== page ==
Diversity is a hotly debated discussion point on corporate boards and at the c-suite level of companies around the globe, as well as by HR professionals.
Organizations are beginning to take a closer look at the demographic composition of their workforces, and are implementing new and innovative recruiting strategies and management techniques to attract and retain a more heterogeneous body of employees.
While Diversity and Inclusion (D&I) programs and strategies may look different at different companies, at their core their ultimate goal is much the same; they aim to foster work environments where employees of all walks of life feel welcome and valued. What can you do to encourage greater inclusivity at your workplace, and promote a company culture where all employees feel comfortable being themselves at work? A recent article in Harvard Business Review (2016) provides an interview with noted diversity expert Iris Bohnet, who offers advice on the matter.
EVALUATE THE IMPACT OF YOUR DIVERSITY TRAINING
Rigorously measure the effects of the diversity training you conduct. Treat these diversity training sessions as a means for a formal research study. Devise a goal or hypothesis for the study, and determine how you will collect data, and what kind of results might suggest your training was effective. Have a randomly selected group of employees participate in the training, and compare their behavior after the program with those of employees in a control group. Is there a noticeable difference between the groups? What could that mean, and what can you (or can you not) conclude from the results?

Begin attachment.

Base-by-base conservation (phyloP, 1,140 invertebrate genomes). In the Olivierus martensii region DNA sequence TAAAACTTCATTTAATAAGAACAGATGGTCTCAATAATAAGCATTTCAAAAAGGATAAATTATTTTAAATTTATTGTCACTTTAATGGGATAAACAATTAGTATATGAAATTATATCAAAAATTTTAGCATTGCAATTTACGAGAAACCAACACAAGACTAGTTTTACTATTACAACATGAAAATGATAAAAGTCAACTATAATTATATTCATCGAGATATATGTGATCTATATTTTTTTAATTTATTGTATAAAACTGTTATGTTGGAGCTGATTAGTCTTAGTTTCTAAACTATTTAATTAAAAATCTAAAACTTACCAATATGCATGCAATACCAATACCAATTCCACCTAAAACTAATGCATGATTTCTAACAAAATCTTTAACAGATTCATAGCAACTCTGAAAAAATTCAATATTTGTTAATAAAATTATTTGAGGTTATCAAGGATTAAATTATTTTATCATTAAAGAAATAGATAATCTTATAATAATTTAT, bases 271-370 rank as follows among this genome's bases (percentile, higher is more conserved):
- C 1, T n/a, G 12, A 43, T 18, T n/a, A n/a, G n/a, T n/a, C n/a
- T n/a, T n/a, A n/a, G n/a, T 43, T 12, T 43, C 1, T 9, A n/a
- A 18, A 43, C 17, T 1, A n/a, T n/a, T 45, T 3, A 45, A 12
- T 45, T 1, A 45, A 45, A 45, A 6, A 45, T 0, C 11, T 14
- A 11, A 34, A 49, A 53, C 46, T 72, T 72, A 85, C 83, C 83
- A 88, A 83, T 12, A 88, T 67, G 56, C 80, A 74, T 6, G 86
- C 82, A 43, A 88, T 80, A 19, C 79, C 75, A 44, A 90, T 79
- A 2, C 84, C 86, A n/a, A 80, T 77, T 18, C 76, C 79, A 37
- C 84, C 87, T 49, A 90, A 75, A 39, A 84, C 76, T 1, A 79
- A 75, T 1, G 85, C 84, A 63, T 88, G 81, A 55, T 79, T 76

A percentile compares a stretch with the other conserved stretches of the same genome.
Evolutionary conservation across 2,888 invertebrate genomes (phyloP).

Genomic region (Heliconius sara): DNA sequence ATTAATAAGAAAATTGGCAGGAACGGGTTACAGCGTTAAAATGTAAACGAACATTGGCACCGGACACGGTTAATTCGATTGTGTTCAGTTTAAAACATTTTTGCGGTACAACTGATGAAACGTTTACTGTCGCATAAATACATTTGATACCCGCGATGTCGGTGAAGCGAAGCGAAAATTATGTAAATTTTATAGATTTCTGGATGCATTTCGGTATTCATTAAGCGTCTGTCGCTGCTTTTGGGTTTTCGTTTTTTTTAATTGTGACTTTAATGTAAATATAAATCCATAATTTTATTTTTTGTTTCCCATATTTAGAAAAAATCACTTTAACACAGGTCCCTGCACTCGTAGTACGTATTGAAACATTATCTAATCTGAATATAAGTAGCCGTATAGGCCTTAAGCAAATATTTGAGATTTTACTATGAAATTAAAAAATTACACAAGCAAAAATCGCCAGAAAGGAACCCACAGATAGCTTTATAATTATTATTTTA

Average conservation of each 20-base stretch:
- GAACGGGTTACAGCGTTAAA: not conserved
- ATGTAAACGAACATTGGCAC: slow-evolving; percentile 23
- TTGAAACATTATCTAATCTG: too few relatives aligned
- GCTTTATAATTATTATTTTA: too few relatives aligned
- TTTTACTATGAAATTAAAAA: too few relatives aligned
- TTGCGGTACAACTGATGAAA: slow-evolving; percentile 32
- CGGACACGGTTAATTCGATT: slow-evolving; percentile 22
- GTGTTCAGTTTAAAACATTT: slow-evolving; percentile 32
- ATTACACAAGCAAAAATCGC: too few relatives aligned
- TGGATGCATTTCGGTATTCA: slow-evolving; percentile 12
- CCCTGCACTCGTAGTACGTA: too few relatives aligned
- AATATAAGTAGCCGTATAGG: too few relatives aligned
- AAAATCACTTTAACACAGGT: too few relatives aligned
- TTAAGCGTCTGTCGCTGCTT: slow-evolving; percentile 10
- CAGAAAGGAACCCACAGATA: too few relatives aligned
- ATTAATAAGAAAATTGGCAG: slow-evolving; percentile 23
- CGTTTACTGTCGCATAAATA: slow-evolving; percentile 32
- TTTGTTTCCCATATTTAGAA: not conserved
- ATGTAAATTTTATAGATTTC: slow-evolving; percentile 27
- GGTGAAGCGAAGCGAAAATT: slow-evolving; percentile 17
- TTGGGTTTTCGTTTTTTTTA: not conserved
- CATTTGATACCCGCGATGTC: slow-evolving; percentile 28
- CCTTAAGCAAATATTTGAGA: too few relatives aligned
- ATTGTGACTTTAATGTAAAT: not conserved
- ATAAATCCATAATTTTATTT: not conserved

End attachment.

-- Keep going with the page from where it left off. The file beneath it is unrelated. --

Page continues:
FOCUS ON BEHAVIORAL DESIGN
Changing minds can be tough. Our brains are hard-wired with a myriad of cognitive biases, both conscious and unconscious, that make it hard for us to think objectively sometimes. A focus on re-designing behavioral processes can help us get it right. Bohnet offers the shift in American orchestras’ selection practices toward blind auditions in the 1970s as a prime example of effective behavioral design. Before that time, women held only 10% of U.S. orchestra seats, as they struggled to make it past gender-biased auditioners. Orchestras then started asking musicians to audition behind a curtain, making gender invisible. Women now make up almost 40% of the players in these very same orchestras.
THINK CAREFULLY ABOUT THE DATA YOU COLLECT AND USE
Worse than not collecting data at all, is using the wrong data to influence your people decisions. For example, Bohnet cautions against the use of self-evaluations as part of performance appraisal processes. Employee confidence levels can play a significant role in how employees are evaluated by their managers. Research suggests that when managers see inflated self-evaluation ratings, they unconsciously modify their appraisal upward a bit. Likewise, where employees offer poorer self-appraisals, managers will slope ratings downward. Pronounced differences in levels of self-confidence by gender and across cultural lines bolsters the argument against the use of self-evaluation ratings in the performance appraisal process.
At the end of the day, the greatest of intentions will not translate into actions unless you have committed change agents on your side, and leaders who model desired behavior. Gender, racial, and cultural divides aside, we all have parts of us that are unique, and hold ways of thinking that are distinct from our peers and the majority views. Let’s celebrate those differences and cultivate work environments where coworkers of all backgrounds thrive.
Morse, G. (2016). Designing a Bias-Free Organization. Harvard Business Review, 94(7), 62-67.